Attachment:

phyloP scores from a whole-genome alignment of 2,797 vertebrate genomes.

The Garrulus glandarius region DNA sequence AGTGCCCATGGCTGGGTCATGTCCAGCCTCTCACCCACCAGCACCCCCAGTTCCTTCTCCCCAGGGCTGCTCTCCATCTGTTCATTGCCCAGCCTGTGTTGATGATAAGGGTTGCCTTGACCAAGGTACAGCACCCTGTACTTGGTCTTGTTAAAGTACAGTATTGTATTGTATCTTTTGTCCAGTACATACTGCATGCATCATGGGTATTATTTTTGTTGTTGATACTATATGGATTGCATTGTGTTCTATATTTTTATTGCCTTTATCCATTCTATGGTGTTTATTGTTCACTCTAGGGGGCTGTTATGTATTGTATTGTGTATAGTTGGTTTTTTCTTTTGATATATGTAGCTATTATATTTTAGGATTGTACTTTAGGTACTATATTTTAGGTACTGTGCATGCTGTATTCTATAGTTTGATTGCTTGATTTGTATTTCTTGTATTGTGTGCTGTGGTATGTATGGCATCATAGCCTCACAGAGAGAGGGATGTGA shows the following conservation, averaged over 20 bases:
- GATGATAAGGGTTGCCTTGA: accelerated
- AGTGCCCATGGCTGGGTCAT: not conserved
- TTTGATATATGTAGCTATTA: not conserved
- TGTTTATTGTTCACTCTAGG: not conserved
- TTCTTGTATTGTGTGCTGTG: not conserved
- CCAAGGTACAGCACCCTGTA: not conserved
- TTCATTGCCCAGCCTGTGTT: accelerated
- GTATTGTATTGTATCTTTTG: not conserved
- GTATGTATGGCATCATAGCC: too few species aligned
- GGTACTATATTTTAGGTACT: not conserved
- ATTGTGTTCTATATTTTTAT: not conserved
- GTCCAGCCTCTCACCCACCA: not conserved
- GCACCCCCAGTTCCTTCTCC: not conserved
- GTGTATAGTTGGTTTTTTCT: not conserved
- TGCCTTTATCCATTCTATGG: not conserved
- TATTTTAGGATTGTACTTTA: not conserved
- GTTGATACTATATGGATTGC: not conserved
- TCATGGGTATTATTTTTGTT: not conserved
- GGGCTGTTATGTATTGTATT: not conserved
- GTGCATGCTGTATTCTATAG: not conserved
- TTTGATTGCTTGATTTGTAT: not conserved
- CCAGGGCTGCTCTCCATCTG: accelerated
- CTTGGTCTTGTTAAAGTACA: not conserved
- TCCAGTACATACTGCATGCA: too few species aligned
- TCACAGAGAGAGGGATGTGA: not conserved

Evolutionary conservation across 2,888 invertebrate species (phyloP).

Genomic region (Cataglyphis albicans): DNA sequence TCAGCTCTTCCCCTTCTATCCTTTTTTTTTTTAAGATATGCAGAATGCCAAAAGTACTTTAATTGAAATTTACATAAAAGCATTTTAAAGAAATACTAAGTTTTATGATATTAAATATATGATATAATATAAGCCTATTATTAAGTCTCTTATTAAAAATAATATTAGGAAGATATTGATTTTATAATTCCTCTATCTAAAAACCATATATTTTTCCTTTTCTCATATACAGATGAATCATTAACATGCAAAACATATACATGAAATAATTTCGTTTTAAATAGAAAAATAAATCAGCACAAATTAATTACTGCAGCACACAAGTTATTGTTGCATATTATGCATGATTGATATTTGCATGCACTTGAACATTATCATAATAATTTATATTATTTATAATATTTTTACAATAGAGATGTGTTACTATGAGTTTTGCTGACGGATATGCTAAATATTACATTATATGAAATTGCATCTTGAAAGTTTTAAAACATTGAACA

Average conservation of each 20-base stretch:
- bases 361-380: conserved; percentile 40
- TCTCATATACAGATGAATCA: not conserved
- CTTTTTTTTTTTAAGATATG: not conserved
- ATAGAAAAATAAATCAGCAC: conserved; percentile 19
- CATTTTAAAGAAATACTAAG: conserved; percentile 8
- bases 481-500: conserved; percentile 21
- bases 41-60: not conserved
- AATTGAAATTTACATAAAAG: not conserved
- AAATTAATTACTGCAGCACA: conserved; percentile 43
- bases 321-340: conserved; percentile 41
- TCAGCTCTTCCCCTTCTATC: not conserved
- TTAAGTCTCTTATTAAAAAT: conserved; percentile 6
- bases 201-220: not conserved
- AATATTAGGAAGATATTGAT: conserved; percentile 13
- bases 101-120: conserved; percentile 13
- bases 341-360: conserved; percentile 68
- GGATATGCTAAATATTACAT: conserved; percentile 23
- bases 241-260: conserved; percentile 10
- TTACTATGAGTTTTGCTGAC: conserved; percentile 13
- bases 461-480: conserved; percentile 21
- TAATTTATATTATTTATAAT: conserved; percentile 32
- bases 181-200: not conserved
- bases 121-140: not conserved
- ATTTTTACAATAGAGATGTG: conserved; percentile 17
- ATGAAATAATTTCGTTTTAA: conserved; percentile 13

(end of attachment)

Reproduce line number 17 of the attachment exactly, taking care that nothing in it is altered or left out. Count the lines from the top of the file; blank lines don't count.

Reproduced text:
- TGCCTTTATCCATTCTATGG: not conserved